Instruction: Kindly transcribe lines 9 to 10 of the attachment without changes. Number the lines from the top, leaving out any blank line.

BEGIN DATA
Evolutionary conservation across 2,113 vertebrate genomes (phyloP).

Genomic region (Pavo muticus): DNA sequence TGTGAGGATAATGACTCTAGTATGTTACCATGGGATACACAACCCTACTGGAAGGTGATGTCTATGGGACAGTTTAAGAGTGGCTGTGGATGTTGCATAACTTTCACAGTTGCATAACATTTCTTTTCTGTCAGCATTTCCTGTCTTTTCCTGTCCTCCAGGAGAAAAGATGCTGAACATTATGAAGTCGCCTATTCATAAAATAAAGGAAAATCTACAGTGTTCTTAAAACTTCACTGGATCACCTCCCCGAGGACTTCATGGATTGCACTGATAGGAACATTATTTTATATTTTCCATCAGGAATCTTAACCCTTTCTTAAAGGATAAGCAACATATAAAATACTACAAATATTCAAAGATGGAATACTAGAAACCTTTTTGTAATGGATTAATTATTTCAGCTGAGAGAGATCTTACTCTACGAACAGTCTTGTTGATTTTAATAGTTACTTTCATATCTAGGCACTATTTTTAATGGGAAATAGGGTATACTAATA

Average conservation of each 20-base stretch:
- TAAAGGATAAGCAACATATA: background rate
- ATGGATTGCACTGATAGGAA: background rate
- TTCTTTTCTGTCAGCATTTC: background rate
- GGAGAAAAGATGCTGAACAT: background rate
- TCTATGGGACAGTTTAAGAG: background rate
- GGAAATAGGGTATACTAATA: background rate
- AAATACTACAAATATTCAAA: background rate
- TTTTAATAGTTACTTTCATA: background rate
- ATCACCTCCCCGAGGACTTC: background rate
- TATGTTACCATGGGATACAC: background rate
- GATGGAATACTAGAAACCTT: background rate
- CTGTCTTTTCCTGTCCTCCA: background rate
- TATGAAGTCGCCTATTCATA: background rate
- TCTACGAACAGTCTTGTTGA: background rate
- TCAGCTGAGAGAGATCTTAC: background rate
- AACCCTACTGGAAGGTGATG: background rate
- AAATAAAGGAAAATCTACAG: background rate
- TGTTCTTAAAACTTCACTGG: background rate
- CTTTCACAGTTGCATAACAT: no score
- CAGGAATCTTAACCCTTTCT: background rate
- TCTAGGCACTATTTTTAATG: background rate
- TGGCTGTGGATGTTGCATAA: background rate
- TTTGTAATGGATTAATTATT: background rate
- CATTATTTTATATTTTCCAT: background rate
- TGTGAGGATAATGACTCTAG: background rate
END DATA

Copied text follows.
- GGAAATAGGGTATACTAATA: background rate
- AAATACTACAAATATTCAAA: background rate